Zircon Chemistry as an Exploration Tool for Iron Oxide-Copper-Gold Deposits

Brotodewo, Adrienne1,2,, Tiddy, Caroline1,2, Zivak, Diana3, Fabris, Adrian4, Giles, David1,2

1Future Industries Institute, University of South Australia, Adelaide, Australia, 2Mineral Exploration Cooperative Research Centre (MinEx CRC), Adelaide, Australia, 3Department of Earth and Environmental Sciences, The University of Adelaide, Adelaide, Australia, 4Geological Survey of South Australia, Adelaide, Australia

Zircon preserves chemical signatures that reflect crystallisation environments and post-crystallisation modification (e.g. Belousova et al., 2002). Typically, zircon is used to study petrogenesis and evolution of rocks due to its robustness during surficial, metamorphic and igneous processes, as well as its affinity for rare earth elements (REE), U and Th. Recent research has focused on understanding and characterising the geochemical composition of zircon. However, this has been met with many challenges as REE and trace element compositions can be highly variable in zircon from the same lithological unit, and within a single grain itself as a result of micro inclusions, metamictisation, strong differences in compositional zoning and recrystallisation (Nardi et al., 2003). Despite this, zircon has successfully been used as a provenance tool to discriminate between igneous, metamorphic and sedimentary source rocks (Belousova et al., 2002). Zircon has also been demonstrated to preserve a geochemical signature that can be related to porphyry Cu mineralisation (Lu et al., 2016). However, the use of zircon as a pathfinder for other commodities, such as iron oxide-copper-gold (IOCG) deposits, is limited (Courtney-Davies et al., 2019).

The Gawler Craton, South Australia, preserves a complex geological history dating back to the late Archean. The craton preserves multiple igneous units that each have their own unique geochemical characteristics and some of which are associated with IOCG mineralisation. IOCG mineralisation occurred during a major period of mineral genesis, magmatism, deformation and metamorphism at ca. 1600-1580 Ma (e.g. Tiddy & Giles, 2020) and includes the Olympic Dam, Prominent Hill and Carrapateena deposits along the eastern Gawler Craton. Within the Gawler Craton, zircon has commonly been used for dating or isotopic purposes. However, limited research has focused on the geochemistry of zircon, its variability between igneous suites and its use as a pathfinder mineral towards IOCG deposits.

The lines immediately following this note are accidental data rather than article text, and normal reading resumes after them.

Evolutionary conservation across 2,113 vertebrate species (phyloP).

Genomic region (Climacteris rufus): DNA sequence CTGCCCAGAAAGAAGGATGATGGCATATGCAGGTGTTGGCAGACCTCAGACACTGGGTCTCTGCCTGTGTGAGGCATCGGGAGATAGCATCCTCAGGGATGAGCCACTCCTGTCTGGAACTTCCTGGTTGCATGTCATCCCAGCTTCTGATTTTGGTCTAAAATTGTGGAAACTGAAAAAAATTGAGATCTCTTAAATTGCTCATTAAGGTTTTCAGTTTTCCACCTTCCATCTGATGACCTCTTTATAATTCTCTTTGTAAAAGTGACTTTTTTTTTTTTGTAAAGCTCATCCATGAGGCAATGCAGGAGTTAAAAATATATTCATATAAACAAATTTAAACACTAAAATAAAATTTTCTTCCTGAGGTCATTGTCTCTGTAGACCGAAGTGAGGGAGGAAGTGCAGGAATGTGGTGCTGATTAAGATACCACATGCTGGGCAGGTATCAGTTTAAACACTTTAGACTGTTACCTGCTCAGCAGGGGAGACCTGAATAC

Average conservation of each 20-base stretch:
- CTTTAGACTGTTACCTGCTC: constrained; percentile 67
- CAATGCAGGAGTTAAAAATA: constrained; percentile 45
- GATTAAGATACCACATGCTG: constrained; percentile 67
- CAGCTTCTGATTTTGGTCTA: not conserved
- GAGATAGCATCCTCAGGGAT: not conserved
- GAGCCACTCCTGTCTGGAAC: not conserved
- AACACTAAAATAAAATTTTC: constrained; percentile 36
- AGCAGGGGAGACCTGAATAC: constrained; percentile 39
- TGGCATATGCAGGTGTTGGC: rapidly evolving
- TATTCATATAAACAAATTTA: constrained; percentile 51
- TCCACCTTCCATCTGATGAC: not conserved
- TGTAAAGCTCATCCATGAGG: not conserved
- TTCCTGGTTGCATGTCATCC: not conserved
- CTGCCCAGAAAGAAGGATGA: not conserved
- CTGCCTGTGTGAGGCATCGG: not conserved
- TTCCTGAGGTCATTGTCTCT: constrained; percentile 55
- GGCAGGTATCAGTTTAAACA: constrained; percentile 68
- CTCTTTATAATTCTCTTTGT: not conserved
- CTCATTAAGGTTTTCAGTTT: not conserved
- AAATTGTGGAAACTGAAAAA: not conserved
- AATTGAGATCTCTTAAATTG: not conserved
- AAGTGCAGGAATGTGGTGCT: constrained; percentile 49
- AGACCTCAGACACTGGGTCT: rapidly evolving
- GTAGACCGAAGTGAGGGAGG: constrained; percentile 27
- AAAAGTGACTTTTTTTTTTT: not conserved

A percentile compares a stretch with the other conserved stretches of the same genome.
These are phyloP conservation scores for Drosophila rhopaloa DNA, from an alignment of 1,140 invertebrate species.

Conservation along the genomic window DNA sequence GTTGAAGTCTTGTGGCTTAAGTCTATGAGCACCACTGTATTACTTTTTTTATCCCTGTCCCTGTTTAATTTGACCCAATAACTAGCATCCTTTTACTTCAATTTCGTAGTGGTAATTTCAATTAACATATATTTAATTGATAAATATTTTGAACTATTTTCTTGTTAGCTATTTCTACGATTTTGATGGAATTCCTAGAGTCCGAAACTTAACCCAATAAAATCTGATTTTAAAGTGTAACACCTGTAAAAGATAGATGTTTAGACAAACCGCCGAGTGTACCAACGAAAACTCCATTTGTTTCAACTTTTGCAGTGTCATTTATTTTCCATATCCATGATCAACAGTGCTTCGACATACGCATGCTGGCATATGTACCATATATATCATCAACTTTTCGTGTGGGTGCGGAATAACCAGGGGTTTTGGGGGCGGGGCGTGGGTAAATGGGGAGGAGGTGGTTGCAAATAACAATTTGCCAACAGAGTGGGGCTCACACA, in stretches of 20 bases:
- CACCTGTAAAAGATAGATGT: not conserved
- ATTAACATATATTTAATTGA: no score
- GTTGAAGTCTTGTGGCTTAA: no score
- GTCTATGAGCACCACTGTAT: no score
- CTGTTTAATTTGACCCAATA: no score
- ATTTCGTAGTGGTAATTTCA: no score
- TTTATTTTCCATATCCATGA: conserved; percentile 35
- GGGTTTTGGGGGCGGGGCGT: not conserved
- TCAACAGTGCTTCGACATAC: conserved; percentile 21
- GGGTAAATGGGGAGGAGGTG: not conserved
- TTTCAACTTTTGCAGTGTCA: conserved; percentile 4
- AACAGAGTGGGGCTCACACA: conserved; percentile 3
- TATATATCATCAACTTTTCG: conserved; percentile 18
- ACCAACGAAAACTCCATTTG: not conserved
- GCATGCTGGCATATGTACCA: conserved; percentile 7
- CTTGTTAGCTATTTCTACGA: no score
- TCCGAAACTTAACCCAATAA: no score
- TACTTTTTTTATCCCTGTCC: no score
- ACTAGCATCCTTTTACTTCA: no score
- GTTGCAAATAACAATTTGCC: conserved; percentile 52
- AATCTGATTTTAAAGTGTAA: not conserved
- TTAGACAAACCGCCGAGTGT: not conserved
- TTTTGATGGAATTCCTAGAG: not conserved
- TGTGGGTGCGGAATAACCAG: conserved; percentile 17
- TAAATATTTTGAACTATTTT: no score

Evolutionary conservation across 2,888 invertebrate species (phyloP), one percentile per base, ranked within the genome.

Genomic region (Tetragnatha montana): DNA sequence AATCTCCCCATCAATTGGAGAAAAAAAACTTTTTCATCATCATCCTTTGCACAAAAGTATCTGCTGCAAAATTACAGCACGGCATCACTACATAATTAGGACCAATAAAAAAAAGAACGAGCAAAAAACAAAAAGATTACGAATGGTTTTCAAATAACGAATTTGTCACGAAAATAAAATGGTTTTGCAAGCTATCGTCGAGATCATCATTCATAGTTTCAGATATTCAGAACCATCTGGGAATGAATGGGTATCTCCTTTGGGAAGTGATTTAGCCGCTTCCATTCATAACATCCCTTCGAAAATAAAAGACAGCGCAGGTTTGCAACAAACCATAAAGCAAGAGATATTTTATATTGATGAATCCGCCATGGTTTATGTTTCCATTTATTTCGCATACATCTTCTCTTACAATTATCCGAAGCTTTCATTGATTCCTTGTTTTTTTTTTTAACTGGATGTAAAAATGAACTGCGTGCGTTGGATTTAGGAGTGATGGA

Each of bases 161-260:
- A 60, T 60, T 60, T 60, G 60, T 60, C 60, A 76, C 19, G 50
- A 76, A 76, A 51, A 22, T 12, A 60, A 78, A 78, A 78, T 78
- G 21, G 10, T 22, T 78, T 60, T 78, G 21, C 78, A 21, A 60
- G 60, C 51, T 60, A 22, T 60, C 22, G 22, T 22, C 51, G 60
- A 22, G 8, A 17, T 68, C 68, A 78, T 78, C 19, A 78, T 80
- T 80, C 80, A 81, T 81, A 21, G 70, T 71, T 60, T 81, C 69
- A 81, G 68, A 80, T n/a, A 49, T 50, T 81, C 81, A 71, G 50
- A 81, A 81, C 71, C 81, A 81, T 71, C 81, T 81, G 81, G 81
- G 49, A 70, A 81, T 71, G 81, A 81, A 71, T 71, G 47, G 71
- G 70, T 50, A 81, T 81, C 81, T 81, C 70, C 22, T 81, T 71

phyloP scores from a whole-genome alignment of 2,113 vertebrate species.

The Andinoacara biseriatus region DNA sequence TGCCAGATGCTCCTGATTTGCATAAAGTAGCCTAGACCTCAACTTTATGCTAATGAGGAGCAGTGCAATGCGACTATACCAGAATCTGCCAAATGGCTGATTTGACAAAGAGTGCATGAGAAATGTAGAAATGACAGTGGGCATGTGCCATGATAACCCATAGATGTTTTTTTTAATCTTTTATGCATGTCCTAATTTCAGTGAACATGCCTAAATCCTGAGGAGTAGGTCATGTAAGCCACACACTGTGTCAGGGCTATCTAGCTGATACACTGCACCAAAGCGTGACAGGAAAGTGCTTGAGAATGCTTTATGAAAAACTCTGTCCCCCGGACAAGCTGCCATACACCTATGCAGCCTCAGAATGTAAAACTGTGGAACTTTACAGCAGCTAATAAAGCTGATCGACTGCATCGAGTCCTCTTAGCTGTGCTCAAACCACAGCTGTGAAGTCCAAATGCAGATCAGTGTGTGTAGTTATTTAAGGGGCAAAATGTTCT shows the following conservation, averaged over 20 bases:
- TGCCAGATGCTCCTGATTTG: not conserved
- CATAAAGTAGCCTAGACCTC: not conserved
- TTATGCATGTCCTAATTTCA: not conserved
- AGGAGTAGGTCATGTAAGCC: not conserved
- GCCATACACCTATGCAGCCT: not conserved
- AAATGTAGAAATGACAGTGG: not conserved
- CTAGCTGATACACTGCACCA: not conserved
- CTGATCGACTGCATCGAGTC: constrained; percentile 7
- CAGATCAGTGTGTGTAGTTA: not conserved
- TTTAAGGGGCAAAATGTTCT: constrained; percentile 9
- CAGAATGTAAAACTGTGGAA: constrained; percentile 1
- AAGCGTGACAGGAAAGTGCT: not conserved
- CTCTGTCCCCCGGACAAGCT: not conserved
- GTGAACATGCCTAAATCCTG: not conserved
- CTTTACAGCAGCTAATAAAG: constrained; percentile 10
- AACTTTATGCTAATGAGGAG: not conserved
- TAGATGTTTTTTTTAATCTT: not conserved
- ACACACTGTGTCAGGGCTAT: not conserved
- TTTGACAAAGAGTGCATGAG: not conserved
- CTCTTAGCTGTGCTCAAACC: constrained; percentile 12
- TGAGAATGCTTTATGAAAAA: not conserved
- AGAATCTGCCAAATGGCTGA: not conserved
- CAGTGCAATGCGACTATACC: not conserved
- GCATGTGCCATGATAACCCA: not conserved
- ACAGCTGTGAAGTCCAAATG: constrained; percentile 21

In this study, new zircon geochemical data is presented on samples from the ca. 1850 Ma Donington Suite, ca. 1600-1575 Ma Hiltaba Suite and ca. 1594-1587 Ma Gawler Range Volcanics. Samples from all three suites preserve evidence of variable potassic and hematite alteration associated with hydrothermal activity during IOCG mineralisation at ca. 1600-1580 Ma. Assessment of zircon chemistry within each of the three igneous units shows that there are characteristic enrichments and depletions in trace and REE chemistry in samples that have undergone variable degrees of alteration. The variations in zircon chemistry between unaltered and altered samples is attributed to chemical modification by F-rich hydrothermal fluids that altered the host rocks and was associated with IOCG mineralisation. These distinct geochemical characteristics recognized in zircon suggests the potential of zircon as a pathfinder for IOCG deposits in the Gawler Craton.

References

Belousova et al. 2002: Contrib. Min. Pet. 143, 602-622

Courtney-Davies et al. 2019: Min. 2019, 9, 364

Lu et al. 2016: Soc. Eco. Geo. Vol 19

Nardi et al. 2013: Chem. Geo. 335, 1-7

Tiddy & Giles, 2020: Ore Geo. Rev. 122, 103-483.


Biography

Adrienne Brotodewo is a PhD candidate at the Future Industries Institute, University of South Australia, and is undertaking her research as part of MinEx CRC.

Adrienne is focusing on establishing a geochemical exploration criteria using zircon within basement and cover sequences in the Gawler Craton, South Australia.

About the GSA

The Geological Society of Australia was established as a non-profit organisation in 1952 to promote, advance and support Earth sciences in Australia.

As a broadly based professional society that aims to represent all Earth Science disciplines, the GSA attracts a wide diversity of members working in a similarly broad range of industries.